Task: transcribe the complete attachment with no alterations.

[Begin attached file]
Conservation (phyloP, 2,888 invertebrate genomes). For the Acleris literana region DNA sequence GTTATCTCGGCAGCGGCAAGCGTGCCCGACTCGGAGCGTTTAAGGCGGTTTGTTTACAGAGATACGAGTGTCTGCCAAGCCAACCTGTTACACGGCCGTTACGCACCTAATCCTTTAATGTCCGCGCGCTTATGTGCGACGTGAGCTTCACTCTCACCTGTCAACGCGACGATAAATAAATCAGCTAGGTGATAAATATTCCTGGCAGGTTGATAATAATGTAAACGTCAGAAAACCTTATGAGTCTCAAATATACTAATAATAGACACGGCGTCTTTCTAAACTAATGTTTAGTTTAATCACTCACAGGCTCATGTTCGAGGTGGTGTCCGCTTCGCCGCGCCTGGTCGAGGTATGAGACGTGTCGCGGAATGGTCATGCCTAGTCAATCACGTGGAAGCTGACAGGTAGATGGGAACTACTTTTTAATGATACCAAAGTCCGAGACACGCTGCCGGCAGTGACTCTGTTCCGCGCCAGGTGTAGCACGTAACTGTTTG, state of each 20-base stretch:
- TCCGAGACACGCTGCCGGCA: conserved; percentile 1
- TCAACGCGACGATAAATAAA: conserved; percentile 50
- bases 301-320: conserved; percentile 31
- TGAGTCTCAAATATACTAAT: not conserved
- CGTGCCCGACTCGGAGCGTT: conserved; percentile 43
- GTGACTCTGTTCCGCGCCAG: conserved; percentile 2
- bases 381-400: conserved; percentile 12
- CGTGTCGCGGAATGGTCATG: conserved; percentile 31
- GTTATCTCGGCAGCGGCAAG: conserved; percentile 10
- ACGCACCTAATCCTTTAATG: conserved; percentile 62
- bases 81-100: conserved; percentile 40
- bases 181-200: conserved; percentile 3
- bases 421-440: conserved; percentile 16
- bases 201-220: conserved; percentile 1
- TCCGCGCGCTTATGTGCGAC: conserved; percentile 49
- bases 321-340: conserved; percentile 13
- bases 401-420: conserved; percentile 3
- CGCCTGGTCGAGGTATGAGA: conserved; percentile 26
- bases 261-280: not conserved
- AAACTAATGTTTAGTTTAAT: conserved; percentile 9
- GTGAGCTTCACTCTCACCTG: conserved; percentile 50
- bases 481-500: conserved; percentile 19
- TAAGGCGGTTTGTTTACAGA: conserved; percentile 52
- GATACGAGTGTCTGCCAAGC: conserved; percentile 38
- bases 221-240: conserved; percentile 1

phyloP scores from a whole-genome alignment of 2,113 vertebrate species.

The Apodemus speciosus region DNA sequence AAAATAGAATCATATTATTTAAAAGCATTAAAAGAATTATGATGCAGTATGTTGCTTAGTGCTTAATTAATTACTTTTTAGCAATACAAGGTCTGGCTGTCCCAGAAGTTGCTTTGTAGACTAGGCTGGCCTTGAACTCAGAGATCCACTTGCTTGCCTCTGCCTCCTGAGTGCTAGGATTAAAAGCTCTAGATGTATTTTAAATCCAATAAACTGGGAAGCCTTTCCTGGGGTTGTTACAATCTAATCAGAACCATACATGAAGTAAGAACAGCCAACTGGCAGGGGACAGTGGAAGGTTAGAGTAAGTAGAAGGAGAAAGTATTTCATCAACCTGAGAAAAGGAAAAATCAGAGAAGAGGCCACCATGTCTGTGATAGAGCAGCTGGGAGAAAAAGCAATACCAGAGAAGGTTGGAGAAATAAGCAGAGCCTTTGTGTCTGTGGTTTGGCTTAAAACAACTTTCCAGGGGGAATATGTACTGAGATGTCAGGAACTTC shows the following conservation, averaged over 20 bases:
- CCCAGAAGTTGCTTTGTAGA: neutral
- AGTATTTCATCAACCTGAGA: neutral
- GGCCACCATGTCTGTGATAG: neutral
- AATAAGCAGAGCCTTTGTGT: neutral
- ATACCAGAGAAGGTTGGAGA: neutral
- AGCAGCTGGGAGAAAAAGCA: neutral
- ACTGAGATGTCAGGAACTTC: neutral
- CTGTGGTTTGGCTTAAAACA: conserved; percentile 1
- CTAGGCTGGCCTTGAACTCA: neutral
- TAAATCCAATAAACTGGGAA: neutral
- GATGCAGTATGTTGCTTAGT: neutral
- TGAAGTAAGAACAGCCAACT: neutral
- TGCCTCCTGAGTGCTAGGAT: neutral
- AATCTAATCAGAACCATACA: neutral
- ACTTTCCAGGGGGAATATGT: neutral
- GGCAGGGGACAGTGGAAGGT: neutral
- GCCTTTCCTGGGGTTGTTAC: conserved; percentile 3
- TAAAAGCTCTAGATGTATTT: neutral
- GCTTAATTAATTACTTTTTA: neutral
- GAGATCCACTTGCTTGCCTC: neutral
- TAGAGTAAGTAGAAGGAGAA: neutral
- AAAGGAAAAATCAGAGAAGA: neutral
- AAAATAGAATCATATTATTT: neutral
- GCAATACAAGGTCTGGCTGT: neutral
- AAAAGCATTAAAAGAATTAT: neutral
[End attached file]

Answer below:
Conservation (phyloP, 2,888 invertebrate genomes). For the Acleris literana region DNA sequence GTTATCTCGGCAGCGGCAAGCGTGCCCGACTCGGAGCGTTTAAGGCGGTTTGTTTACAGAGATACGAGTGTCTGCCAAGCCAACCTGTTACACGGCCGTTACGCACCTAATCCTTTAATGTCCGCGCGCTTATGTGCGACGTGAGCTTCACTCTCACCTGTCAACGCGACGATAAATAAATCAGCTAGGTGATAAATATTCCTGGCAGGTTGATAATAATGTAAACGTCAGAAAACCTTATGAGTCTCAAATATACTAATAATAGACACGGCGTCTTTCTAAACTAATGTTTAGTTTAATCACTCACAGGCTCATGTTCGAGGTGGTGTCCGCTTCGCCGCGCCTGGTCGAGGTATGAGACGTGTCGCGGAATGGTCATGCCTAGTCAATCACGTGGAAGCTGACAGGTAGATGGGAACTACTTTTTAATGATACCAAAGTCCGAGACACGCTGCCGGCAGTGACTCTGTTCCGCGCCAGGTGTAGCACGTAACTGTTTG, state of each 20-base stretch:
- TCCGAGACACGCTGCCGGCA: conserved; percentile 1
- TCAACGCGACGATAAATAAA: conserved; percentile 50
- bases 301-320: conserved; percentile 31
- TGAGTCTCAAATATACTAAT: not conserved
- CGTGCCCGACTCGGAGCGTT: conserved; percentile 43
- GTGACTCTGTTCCGCGCCAG: conserved; percentile 2
- bases 381-400: conserved; percentile 12
- CGTGTCGCGGAATGGTCATG: conserved; percentile 31
- GTTATCTCGGCAGCGGCAAG: conserved; percentile 10
- ACGCACCTAATCCTTTAATG: conserved; percentile 62
- bases 81-100: conserved; percentile 40
- bases 181-200: conserved; percentile 3
- bases 421-440: conserved; percentile 16
- bases 201-220: conserved; percentile 1
- TCCGCGCGCTTATGTGCGAC: conserved; percentile 49
- bases 321-340: conserved; percentile 13
- bases 401-420: conserved; percentile 3
- CGCCTGGTCGAGGTATGAGA: conserved; percentile 26
- bases 261-280: not conserved
- AAACTAATGTTTAGTTTAAT: conserved; percentile 9
- GTGAGCTTCACTCTCACCTG: conserved; percentile 50
- bases 481-500: conserved; percentile 19
- TAAGGCGGTTTGTTTACAGA: conserved; percentile 52
- GATACGAGTGTCTGCCAAGC: conserved; percentile 38
- bases 221-240: conserved; percentile 1

phyloP scores from a whole-genome alignment of 2,113 vertebrate species.

The Apodemus speciosus region DNA sequence AAAATAGAATCATATTATTTAAAAGCATTAAAAGAATTATGATGCAGTATGTTGCTTAGTGCTTAATTAATTACTTTTTAGCAATACAAGGTCTGGCTGTCCCAGAAGTTGCTTTGTAGACTAGGCTGGCCTTGAACTCAGAGATCCACTTGCTTGCCTCTGCCTCCTGAGTGCTAGGATTAAAAGCTCTAGATGTATTTTAAATCCAATAAACTGGGAAGCCTTTCCTGGGGTTGTTACAATCTAATCAGAACCATACATGAAGTAAGAACAGCCAACTGGCAGGGGACAGTGGAAGGTTAGAGTAAGTAGAAGGAGAAAGTATTTCATCAACCTGAGAAAAGGAAAAATCAGAGAAGAGGCCACCATGTCTGTGATAGAGCAGCTGGGAGAAAAAGCAATACCAGAGAAGGTTGGAGAAATAAGCAGAGCCTTTGTGTCTGTGGTTTGGCTTAAAACAACTTTCCAGGGGGAATATGTACTGAGATGTCAGGAACTTC shows the following conservation, averaged over 20 bases:
- CCCAGAAGTTGCTTTGTAGA: neutral
- AGTATTTCATCAACCTGAGA: neutral
- GGCCACCATGTCTGTGATAG: neutral
- AATAAGCAGAGCCTTTGTGT: neutral
- ATACCAGAGAAGGTTGGAGA: neutral
- AGCAGCTGGGAGAAAAAGCA: neutral
- ACTGAGATGTCAGGAACTTC: neutral
- CTGTGGTTTGGCTTAAAACA: conserved; percentile 1
- CTAGGCTGGCCTTGAACTCA: neutral
- TAAATCCAATAAACTGGGAA: neutral
- GATGCAGTATGTTGCTTAGT: neutral
- TGAAGTAAGAACAGCCAACT: neutral
- TGCCTCCTGAGTGCTAGGAT: neutral
- AATCTAATCAGAACCATACA: neutral
- ACTTTCCAGGGGGAATATGT: neutral
- GGCAGGGGACAGTGGAAGGT: neutral
- GCCTTTCCTGGGGTTGTTAC: conserved; percentile 3
- TAAAAGCTCTAGATGTATTT: neutral
- GCTTAATTAATTACTTTTTA: neutral
- GAGATCCACTTGCTTGCCTC: neutral
- TAGAGTAAGTAGAAGGAGAA: neutral
- AAAGGAAAAATCAGAGAAGA: neutral
- AAAATAGAATCATATTATTT: neutral
- GCAATACAAGGTCTGGCTGT: neutral
- AAAAGCATTAAAAGAATTAT: neutral